2023 has seen gritty Sheffield-based rockers Doomsday Outlaw release a critically acclaimed and well-received album in Damaged Goods. Opening for Jared James Nichols at KK’s Steel Mill, this was my first opportunity to see them since the release.
KK’s Steel Mill, Wolverhampton – 11 October 2023
Words: Sophie James
Photography: John Inglis
Rowan O’Sullivan’s extended fuzzy intro announced their arrival as the stage was bathed in a resplendent lemon and orange glow before the distorted, almost psychedelic riffery of In Too Deep kicked in. Its impact was accentuated by the deep resonating bass sound emanating from the PA – a trend that continued for the subsequent acts.
The band fully hit their stride on the infectious Turn Me Loose, one to loosen the audience’s lower limbs for sure. With an underlying groove reminiscent of AC/DC at their most boogielicious, resistance to immobility is futile.
“Thank you very much for coming early.” The slow blues/country tinge of If This Is The End was dedicated to singer Phil Poole’s Dad. On this occasion, guitarist Alez De’Elia summoned his inner Joe Perry. In fact, the whole song was worthy of this band. Think of that era when they were recording those humungous power ballads, and you get the picture. Hitting the spot while staying clear of overly sentimentality, it was certainly very well received.
An intro from way down, down in the dirtiest part of the delta led into the hammering rhythms of Blues For A Phantom Limb. A strong contender for song title of the evening, it came across as way weightier than the studio rendition.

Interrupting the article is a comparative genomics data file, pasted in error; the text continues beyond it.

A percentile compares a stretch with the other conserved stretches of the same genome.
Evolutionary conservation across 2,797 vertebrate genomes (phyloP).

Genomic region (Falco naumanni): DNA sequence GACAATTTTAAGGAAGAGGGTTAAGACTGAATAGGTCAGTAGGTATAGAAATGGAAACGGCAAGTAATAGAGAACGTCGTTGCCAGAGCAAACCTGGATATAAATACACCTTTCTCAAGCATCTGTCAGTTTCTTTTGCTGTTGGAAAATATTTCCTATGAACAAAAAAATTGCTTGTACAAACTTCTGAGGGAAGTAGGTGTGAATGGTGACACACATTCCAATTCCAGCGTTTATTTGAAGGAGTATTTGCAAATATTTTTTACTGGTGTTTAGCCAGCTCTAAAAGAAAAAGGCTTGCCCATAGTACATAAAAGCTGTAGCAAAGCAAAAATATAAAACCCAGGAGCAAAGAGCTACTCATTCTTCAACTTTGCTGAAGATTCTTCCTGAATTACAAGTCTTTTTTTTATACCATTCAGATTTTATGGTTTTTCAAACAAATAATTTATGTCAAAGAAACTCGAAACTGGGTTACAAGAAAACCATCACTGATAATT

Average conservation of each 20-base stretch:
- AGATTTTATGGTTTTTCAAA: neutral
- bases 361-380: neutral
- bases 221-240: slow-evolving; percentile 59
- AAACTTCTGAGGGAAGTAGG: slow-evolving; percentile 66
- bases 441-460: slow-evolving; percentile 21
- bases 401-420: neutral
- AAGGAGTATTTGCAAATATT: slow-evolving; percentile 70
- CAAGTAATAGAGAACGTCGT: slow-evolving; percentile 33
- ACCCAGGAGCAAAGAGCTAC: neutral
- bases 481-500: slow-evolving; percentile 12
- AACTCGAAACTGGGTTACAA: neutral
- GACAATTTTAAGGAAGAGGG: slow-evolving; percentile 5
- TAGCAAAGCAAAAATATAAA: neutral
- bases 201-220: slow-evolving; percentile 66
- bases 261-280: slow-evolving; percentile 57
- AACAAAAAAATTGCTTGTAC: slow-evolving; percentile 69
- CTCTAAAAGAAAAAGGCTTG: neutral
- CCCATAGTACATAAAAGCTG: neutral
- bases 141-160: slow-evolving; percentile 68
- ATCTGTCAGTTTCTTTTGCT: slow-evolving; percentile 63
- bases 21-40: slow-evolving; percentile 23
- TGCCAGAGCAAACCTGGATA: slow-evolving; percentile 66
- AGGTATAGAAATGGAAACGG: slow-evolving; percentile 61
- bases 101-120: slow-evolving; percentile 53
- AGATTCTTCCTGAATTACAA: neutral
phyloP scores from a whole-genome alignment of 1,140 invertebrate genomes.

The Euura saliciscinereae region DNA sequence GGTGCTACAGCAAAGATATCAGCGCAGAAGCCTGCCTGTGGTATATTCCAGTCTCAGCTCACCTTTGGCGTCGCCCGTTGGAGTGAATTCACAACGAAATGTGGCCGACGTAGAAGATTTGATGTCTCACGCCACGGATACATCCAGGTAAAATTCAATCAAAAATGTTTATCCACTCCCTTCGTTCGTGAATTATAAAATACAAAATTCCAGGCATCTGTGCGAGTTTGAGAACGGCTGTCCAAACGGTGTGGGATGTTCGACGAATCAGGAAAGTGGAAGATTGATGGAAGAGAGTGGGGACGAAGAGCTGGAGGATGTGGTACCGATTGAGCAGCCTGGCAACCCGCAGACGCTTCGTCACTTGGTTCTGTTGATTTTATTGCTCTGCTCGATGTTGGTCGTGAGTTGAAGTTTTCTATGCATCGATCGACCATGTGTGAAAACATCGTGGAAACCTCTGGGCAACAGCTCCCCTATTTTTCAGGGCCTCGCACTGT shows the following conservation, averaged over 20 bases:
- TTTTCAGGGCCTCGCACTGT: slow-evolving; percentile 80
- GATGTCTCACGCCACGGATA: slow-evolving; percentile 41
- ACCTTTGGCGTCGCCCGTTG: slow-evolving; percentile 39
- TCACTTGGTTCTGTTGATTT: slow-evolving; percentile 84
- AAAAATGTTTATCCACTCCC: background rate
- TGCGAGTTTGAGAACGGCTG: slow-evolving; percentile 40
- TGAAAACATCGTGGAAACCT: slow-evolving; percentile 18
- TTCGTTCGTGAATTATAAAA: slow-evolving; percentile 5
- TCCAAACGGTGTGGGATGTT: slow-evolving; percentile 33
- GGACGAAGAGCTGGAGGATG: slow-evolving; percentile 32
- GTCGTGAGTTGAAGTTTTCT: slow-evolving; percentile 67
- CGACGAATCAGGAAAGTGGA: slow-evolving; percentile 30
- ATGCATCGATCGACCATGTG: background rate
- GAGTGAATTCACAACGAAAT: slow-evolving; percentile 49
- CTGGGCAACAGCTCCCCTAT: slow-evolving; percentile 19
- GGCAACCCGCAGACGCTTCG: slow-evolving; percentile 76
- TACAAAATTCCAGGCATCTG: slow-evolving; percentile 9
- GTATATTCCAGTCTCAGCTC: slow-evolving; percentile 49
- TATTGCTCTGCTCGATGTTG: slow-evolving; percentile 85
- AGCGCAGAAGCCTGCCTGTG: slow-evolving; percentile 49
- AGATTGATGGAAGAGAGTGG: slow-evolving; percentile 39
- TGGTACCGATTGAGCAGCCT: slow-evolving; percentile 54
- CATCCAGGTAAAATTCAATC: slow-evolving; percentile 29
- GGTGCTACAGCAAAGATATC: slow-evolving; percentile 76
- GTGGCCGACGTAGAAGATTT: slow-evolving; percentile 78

I do enjoy a good drinking song, and One More Sip (Drink Myself To Death) is one of the very best I have heard recently. So ridiculously catchy, it is one to swing your glasses to as you sup to meet Satan. Possessing a definite modern country edge merged with the feel of Dogs D’Amour, it’s the kind of song that I’m sure Spike may have wished he had composed. “It’s a happy song, really,” came the quip at the close.
Runaway is just such a gloriously propulsive infectious charge which draws direct comparisons to the Foo Fighters at their anthemic best. Not just in the ascending melody of the pre-chorus but in the way you can imagine, almost see, Taylor pounding away at his kit. Phil was in majestic form, his voice soared and stayed there throughout. In fact, I don’t think I’ve heard him sing better.
The brief set was brought to a close by the straight down-the-line intensity of Bring You Pain. This steamed along, propelled with the machine-like intensity of Nic Rudd’s drumming and Indy Chanda’s bass right to the fore.
Their pulsating, thoroughly enjoyable 30 minutes was over far too soon and was extremely well received.
With my own appetite well and truly whetted, I eagerly await catching a headline performance soon. Check them out. You never know, they may become your new favourite band.